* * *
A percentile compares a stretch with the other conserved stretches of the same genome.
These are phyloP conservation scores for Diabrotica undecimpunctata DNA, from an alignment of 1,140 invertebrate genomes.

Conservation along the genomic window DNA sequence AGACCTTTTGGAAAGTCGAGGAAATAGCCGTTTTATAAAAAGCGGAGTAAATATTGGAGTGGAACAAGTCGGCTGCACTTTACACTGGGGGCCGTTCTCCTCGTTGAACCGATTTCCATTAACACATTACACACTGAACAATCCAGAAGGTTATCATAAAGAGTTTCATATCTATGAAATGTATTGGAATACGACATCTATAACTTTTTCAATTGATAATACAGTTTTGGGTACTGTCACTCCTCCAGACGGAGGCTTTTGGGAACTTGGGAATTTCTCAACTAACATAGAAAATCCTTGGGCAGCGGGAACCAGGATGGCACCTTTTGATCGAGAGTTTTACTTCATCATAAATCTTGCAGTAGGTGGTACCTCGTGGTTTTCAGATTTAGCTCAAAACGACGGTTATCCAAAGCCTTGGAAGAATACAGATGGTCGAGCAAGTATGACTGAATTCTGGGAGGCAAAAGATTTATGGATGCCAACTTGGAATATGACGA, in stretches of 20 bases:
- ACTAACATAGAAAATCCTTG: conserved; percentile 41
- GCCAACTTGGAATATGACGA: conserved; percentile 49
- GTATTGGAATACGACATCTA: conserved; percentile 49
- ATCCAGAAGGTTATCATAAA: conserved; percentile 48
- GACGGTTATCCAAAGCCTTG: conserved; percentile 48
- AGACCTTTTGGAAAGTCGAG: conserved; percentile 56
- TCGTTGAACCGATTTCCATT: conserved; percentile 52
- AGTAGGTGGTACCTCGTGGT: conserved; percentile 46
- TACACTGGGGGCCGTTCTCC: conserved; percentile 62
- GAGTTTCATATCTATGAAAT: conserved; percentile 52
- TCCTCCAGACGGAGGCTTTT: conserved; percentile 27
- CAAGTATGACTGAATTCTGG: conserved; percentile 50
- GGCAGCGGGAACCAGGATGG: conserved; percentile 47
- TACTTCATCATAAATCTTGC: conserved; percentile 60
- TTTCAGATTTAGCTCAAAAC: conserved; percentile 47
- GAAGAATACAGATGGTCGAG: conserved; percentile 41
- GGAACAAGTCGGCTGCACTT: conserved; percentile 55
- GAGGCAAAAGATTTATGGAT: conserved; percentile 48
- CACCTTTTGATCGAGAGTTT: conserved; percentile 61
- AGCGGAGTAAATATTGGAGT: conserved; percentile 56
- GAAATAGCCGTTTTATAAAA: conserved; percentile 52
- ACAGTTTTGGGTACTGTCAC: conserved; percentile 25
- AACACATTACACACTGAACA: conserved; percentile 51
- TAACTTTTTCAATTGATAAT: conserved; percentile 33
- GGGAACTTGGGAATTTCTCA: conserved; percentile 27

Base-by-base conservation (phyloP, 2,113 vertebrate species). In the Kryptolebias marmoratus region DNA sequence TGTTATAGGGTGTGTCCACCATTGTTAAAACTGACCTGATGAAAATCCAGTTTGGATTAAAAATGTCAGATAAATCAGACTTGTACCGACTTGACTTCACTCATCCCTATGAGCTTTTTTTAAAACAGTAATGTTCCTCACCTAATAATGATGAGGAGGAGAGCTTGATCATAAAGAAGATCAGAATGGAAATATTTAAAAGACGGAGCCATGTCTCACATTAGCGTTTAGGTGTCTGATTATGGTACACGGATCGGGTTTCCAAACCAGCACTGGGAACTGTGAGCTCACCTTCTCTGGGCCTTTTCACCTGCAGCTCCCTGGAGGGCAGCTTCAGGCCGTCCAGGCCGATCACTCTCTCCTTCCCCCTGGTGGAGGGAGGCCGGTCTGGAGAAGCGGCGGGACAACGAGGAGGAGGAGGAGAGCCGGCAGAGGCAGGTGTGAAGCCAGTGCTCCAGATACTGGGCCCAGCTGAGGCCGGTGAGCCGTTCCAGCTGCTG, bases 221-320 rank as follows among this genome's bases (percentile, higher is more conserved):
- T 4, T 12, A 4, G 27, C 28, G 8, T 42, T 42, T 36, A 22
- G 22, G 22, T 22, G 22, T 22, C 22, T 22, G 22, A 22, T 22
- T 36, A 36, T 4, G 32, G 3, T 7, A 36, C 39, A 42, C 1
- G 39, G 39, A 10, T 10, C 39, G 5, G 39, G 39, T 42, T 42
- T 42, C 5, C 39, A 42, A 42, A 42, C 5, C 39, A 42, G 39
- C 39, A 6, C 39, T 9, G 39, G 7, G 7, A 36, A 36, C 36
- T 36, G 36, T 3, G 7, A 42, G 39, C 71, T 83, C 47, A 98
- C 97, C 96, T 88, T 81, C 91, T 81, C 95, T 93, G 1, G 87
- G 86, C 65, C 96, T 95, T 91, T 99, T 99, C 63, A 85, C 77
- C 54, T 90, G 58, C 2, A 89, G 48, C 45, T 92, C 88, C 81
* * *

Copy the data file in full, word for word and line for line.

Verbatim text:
A percentile compares a stretch with the other conserved stretches of the same genome.
These are phyloP conservation scores for Diabrotica undecimpunctata DNA, from an alignment of 1,140 invertebrate genomes.

Conservation along the genomic window DNA sequence AGACCTTTTGGAAAGTCGAGGAAATAGCCGTTTTATAAAAAGCGGAGTAAATATTGGAGTGGAACAAGTCGGCTGCACTTTACACTGGGGGCCGTTCTCCTCGTTGAACCGATTTCCATTAACACATTACACACTGAACAATCCAGAAGGTTATCATAAAGAGTTTCATATCTATGAAATGTATTGGAATACGACATCTATAACTTTTTCAATTGATAATACAGTTTTGGGTACTGTCACTCCTCCAGACGGAGGCTTTTGGGAACTTGGGAATTTCTCAACTAACATAGAAAATCCTTGGGCAGCGGGAACCAGGATGGCACCTTTTGATCGAGAGTTTTACTTCATCATAAATCTTGCAGTAGGTGGTACCTCGTGGTTTTCAGATTTAGCTCAAAACGACGGTTATCCAAAGCCTTGGAAGAATACAGATGGTCGAGCAAGTATGACTGAATTCTGGGAGGCAAAAGATTTATGGATGCCAACTTGGAATATGACGA, in stretches of 20 bases:
- ACTAACATAGAAAATCCTTG: conserved; percentile 41
- GCCAACTTGGAATATGACGA: conserved; percentile 49
- GTATTGGAATACGACATCTA: conserved; percentile 49
- ATCCAGAAGGTTATCATAAA: conserved; percentile 48
- GACGGTTATCCAAAGCCTTG: conserved; percentile 48
- AGACCTTTTGGAAAGTCGAG: conserved; percentile 56
- TCGTTGAACCGATTTCCATT: conserved; percentile 52
- AGTAGGTGGTACCTCGTGGT: conserved; percentile 46
- TACACTGGGGGCCGTTCTCC: conserved; percentile 62
- GAGTTTCATATCTATGAAAT: conserved; percentile 52
- TCCTCCAGACGGAGGCTTTT: conserved; percentile 27
- CAAGTATGACTGAATTCTGG: conserved; percentile 50
- GGCAGCGGGAACCAGGATGG: conserved; percentile 47
- TACTTCATCATAAATCTTGC: conserved; percentile 60
- TTTCAGATTTAGCTCAAAAC: conserved; percentile 47
- GAAGAATACAGATGGTCGAG: conserved; percentile 41
- GGAACAAGTCGGCTGCACTT: conserved; percentile 55
- GAGGCAAAAGATTTATGGAT: conserved; percentile 48
- CACCTTTTGATCGAGAGTTT: conserved; percentile 61
- AGCGGAGTAAATATTGGAGT: conserved; percentile 56
- GAAATAGCCGTTTTATAAAA: conserved; percentile 52
- ACAGTTTTGGGTACTGTCAC: conserved; percentile 25
- AACACATTACACACTGAACA: conserved; percentile 51
- TAACTTTTTCAATTGATAAT: conserved; percentile 33
- GGGAACTTGGGAATTTCTCA: conserved; percentile 27

Base-by-base conservation (phyloP, 2,113 vertebrate species). In the Kryptolebias marmoratus region DNA sequence TGTTATAGGGTGTGTCCACCATTGTTAAAACTGACCTGATGAAAATCCAGTTTGGATTAAAAATGTCAGATAAATCAGACTTGTACCGACTTGACTTCACTCATCCCTATGAGCTTTTTTTAAAACAGTAATGTTCCTCACCTAATAATGATGAGGAGGAGAGCTTGATCATAAAGAAGATCAGAATGGAAATATTTAAAAGACGGAGCCATGTCTCACATTAGCGTTTAGGTGTCTGATTATGGTACACGGATCGGGTTTCCAAACCAGCACTGGGAACTGTGAGCTCACCTTCTCTGGGCCTTTTCACCTGCAGCTCCCTGGAGGGCAGCTTCAGGCCGTCCAGGCCGATCACTCTCTCCTTCCCCCTGGTGGAGGGAGGCCGGTCTGGAGAAGCGGCGGGACAACGAGGAGGAGGAGGAGAGCCGGCAGAGGCAGGTGTGAAGCCAGTGCTCCAGATACTGGGCCCAGCTGAGGCCGGTGAGCCGTTCCAGCTGCTG, bases 221-320 rank as follows among this genome's bases (percentile, higher is more conserved):
- T 4, T 12, A 4, G 27, C 28, G 8, T 42, T 42, T 36, A 22
- G 22, G 22, T 22, G 22, T 22, C 22, T 22, G 22, A 22, T 22
- T 36, A 36, T 4, G 32, G 3, T 7, A 36, C 39, A 42, C 1
- G 39, G 39, A 10, T 10, C 39, G 5, G 39, G 39, T 42, T 42
- T 42, C 5, C 39, A 42, A 42, A 42, C 5, C 39, A 42, G 39
- C 39, A 6, C 39, T 9, G 39, G 7, G 7, A 36, A 36, C 36
- T 36, G 36, T 3, G 7, A 42, G 39, C 71, T 83, C 47, A 98
- C 97, C 96, T 88, T 81, C 91, T 81, C 95, T 93, G 1, G 87
- G 86, C 65, C 96, T 95, T 91, T 99, T 99, C 63, A 85, C 77
- C 54, T 90, G 58, C 2, A 89, G 48, C 45, T 92, C 88, C 81